Remember not to edit a profile before making a copy of a working profile. Should problems arise, you can always return to using the old profile.

Backups
Windows 2000 Professional includes a Backup utility. Know how to use it. Pay particular attention to the differences between a differential backup and an incremental backup, which flips the archive bit. Don't forget that differential and copy backups do not flip the archive bit.

Be sure that you know how to back up the Windows 2000 System State. Here's a hint: Select the System State check box on the Backup tab when creating backups.

The Windows 2000 Backup utility now includes a wizard. Execute it by clicking Start | Programs | Accessories | System Tools and selecting Backup. You can also call it by typing ntbackup at a command line.

Using the Backup wizard, you can back up data, restore a backup, or create an Emergency Repair Disk.

Recovery options
Know how to boot Windows 2000 using Safe Mode, reached by pressing the [F8] key when the system boots. Understand that a minimal set of drivers is loaded when Win2K boots using Safe Mode.

Know how to install the new Recovery Console, too. Follow these steps to install the Recovery Console:
  1. Boot the Windows 2000 system and insert the Windows 2000 CD-ROM.
  2. Close the Microsoft Windows 2000 CD screen (which will appear if autorun is enabled on the system).
  3. Open a command prompt by clicking Start | Run, typing cmd, and clicking OK.
  4. Type d:\i386\winnt32 /cmdcons. (Replace d with the drive letter for the CD-ROM drive holding the Windows 2000 CD.)
  5. When the Windows 2000 Setup dialog box asks whether you want to install the Recovery Console (which requires 7 MB of disk space), click Yes.
  6. After the necessary files have been installed, a dialog box will appear confirming that the Recovery Console was successfully installed. Click OK.

You can perform the following actions using the Recovery Console:
  • Disable and enable services
  • Add and delete partitions
  • Replace boot sectors
  • Fix the master boot record
  • Confirm which services are automatically started
  • Specify boot drives
  • Copy and delete files
  • Format disks
  • Rename files and folders
  • Create directories
  • Perform network administration

TCP/IP networking
You absolutely must understand most fundamental aspects of TCP/IP networking. You should know how to configure subnets and know the difference between WINS, DNS, and DHCP.

WINS, of course, resolves NetBIOS names to TCP/IP addresses, while DNS resolves host names (including Web addresses with fully qualified domain names) to TCP/IP addresses. DHCP, meanwhile, distributes TCP/IP address information automatically to systems on a network. Don't forget that a HOSTS file is a manual list that a system uses to resolve hosts to TCP/IP addresses, and LMHOSTS is a static list a that system uses to resolve NetBIOS names to TCP/IP addresses.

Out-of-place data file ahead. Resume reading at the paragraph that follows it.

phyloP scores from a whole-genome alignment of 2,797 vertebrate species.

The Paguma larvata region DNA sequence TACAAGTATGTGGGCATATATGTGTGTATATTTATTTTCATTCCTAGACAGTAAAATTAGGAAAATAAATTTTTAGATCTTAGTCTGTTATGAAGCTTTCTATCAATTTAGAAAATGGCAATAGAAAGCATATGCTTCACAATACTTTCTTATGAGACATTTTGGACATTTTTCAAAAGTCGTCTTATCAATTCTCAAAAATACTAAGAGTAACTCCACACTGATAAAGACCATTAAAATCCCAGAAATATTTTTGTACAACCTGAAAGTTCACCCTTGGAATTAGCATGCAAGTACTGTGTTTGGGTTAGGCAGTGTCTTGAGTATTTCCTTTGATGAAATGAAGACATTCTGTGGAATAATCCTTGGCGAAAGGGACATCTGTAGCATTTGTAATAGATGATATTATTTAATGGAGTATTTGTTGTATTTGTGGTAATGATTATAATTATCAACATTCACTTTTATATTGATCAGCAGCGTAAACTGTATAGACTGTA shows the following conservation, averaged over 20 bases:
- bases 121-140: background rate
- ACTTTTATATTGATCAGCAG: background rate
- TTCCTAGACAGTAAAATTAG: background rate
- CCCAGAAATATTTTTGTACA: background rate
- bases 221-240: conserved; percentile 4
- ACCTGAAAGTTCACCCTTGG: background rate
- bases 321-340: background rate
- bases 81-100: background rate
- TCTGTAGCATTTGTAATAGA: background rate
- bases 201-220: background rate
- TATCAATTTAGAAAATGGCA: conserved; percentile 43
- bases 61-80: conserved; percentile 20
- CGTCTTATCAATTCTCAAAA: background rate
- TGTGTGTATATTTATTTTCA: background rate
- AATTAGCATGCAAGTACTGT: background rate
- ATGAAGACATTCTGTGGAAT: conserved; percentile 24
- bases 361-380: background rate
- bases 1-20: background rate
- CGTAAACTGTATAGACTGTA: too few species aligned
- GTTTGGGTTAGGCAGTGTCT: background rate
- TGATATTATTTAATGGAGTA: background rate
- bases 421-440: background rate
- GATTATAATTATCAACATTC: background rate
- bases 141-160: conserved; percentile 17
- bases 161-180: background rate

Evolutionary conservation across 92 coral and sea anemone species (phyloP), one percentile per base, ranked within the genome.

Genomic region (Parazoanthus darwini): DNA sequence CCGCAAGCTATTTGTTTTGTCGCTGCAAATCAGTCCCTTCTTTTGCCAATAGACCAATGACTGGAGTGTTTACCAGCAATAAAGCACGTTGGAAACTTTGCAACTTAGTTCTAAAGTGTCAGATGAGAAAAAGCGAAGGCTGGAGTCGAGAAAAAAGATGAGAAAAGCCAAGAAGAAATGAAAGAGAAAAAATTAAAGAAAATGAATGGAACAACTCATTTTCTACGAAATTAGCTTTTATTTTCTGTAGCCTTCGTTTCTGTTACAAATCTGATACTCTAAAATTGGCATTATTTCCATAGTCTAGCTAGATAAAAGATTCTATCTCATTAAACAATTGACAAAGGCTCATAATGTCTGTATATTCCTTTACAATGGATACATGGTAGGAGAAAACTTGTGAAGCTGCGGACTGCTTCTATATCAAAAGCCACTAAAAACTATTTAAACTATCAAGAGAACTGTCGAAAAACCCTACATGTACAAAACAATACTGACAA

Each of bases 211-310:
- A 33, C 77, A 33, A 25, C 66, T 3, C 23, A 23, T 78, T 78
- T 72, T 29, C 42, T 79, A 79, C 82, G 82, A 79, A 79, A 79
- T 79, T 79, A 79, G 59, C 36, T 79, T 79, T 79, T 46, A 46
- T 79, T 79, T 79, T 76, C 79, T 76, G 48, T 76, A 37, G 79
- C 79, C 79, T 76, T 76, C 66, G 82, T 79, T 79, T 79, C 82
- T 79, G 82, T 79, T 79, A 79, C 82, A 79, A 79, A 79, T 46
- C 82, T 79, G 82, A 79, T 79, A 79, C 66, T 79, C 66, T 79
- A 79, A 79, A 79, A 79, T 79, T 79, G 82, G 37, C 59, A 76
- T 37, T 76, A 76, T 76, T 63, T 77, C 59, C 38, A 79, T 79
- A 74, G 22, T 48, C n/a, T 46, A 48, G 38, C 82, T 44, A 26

Remember that the ipconfig command is used to troubleshoot TCP/IP addressing errors. Ipconfig /all is a particularly helpful command/switch combination to use when trying to determine the cause of TCP/IP failures.

You should also study remote access and VPN protocols. Know the following:
  • Challenge Handshake Protocol (CHAP)—Encrypts account username and password during transmission
  • Extensible Authentication Protocol Transport Level Security (EAP-TLS)—Powers secure use of digital certificates and smart cards
  • Internet Protocol Security (IPSec)—Encrypts traffic using keys to protect data transmissions between TCP/IP nodes and can be used with L2TP to encrypt VPN traffic
  • Layer Two Tunneling Protocol (L2TP)—Creates a tunnel through the Internet but doesn't encrypt the traffic passing through the tunnel
  • Microsoft Challenge Handshake Protocol (MS-CHAP)—Encrypts an entire communication session, not just the transmission of account username and password information
  • Password Authentication Protocol (PAP)—Encrypts nothing; neither account username nor password is encrypted. Instead, they are passed as clear text.
  • Point to Point Tunneling Protocol (PPTP)—Creates an encrypted tunnel through the Internet

The Make New Connection wizard lets you create new inbound and outbound connections. Use it to create dial-up connections, inbound connections, VPNs, and even to link two computers directly.

Be intimately familiar with dial-up network settings, too. Remember that every network connection, dial-up and LAN alike, receives its own icon under Control Panel's Network And Dial-up Connections applet. Connection settings are configured using the respective connection's Properties dialog box.

Windows 2000 Professional also supports multilinking, which enables two or more modems to use multiple connections to increase available bandwidth for a single connection. You must appropriately configure a connection's settings, as well as the Remote Access Service (RAS), for multilinking to work properly.

Serial Line Internet Protocol (SLIP)is a dated technology used for dialing into UNIX systems. Point to Point Protocol (PPP) is likely to be the dial-up protocol used with Windows 2000 dial-up connections, as it supports dynamic addressing and encryption. PPP also supports multiple protocol use.

For more information on networking in Windows 2000, check out the following articles:

Security
Security questions are likely to constitute a fair portion of your Win2K Pro exam. You should study everything from new security features to the use of security templates to the administration of user accounts.

New security features
One of the most important new security features in Windows 2000 is the introduction of the Encrypted File System (EFS), which enables files on an NTFS partition to be encrypted using public key authentication. Know that EFS does not work on files or folders housed on a FAT partition. Only the user who encrypted a resource can decrypt it, with the exception of the administrator account, which possesses a recovery agent.